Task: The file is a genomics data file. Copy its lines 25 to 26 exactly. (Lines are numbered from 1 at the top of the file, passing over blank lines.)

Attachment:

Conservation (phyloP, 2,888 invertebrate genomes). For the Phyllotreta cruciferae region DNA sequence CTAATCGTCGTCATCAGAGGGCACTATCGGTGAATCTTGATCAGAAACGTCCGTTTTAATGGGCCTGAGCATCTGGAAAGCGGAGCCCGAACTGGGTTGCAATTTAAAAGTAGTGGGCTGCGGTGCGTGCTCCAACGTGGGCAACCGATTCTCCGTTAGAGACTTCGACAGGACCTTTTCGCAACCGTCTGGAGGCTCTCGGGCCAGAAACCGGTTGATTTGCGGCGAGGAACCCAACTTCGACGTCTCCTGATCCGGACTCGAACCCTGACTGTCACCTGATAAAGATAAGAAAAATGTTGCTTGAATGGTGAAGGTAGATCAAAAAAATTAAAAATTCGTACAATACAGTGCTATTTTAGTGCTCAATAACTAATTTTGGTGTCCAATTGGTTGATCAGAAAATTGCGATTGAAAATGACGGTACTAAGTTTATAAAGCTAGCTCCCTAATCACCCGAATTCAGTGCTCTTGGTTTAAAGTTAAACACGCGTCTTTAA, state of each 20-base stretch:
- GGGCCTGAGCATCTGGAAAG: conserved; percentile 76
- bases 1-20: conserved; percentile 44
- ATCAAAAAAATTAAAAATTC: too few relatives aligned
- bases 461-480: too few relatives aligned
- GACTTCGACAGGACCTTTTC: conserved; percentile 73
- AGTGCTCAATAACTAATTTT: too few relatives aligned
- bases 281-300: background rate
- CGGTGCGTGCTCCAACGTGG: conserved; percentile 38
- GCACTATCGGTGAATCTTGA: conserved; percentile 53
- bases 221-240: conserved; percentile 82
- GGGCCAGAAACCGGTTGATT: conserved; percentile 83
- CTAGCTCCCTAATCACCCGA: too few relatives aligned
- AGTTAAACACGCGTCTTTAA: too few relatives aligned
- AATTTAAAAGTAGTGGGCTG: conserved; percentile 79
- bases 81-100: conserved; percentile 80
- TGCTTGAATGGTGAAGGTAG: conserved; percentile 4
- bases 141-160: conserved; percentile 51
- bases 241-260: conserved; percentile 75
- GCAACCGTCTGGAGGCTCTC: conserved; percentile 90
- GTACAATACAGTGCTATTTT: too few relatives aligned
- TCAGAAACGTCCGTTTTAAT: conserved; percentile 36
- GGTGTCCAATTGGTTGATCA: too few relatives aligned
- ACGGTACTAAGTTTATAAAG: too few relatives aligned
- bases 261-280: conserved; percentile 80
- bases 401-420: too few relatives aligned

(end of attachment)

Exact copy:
- bases 261-280: conserved; percentile 80
- bases 401-420: too few relatives aligned